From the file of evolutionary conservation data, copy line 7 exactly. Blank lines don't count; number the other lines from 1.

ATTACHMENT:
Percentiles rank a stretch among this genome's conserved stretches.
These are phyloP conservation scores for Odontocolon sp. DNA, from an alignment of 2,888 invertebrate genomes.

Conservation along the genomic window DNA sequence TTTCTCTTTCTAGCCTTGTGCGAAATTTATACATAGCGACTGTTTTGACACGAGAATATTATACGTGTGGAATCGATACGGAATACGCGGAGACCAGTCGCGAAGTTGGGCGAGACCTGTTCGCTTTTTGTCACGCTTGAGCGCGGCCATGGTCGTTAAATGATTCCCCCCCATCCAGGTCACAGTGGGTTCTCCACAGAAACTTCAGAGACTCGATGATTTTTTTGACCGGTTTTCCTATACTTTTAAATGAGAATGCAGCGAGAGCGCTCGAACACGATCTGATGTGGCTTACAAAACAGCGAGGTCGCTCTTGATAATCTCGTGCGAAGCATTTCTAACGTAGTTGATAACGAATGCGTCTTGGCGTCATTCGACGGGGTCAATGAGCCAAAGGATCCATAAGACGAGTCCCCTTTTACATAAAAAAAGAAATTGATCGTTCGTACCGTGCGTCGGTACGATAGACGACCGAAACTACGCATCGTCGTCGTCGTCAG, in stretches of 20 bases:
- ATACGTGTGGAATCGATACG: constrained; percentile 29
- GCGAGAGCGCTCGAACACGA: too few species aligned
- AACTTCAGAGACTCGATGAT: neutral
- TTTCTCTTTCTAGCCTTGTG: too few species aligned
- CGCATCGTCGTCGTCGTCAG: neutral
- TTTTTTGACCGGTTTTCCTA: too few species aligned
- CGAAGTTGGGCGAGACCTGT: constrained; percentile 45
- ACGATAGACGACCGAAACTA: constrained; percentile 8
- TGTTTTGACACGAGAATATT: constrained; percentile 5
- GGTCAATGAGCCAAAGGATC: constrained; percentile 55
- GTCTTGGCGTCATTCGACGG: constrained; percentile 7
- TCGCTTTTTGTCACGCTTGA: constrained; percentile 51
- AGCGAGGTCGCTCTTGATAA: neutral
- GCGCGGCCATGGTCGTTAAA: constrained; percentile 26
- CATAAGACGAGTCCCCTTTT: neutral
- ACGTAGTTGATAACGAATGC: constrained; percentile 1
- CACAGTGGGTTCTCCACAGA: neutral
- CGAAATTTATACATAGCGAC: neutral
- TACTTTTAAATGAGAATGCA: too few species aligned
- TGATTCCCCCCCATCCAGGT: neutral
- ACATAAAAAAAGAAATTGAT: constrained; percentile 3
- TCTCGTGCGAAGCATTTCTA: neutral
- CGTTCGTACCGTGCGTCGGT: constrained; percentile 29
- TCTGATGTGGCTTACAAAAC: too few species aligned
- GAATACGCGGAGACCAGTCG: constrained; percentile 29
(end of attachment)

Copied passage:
- TTTCTCTTTCTAGCCTTGTG: too few species aligned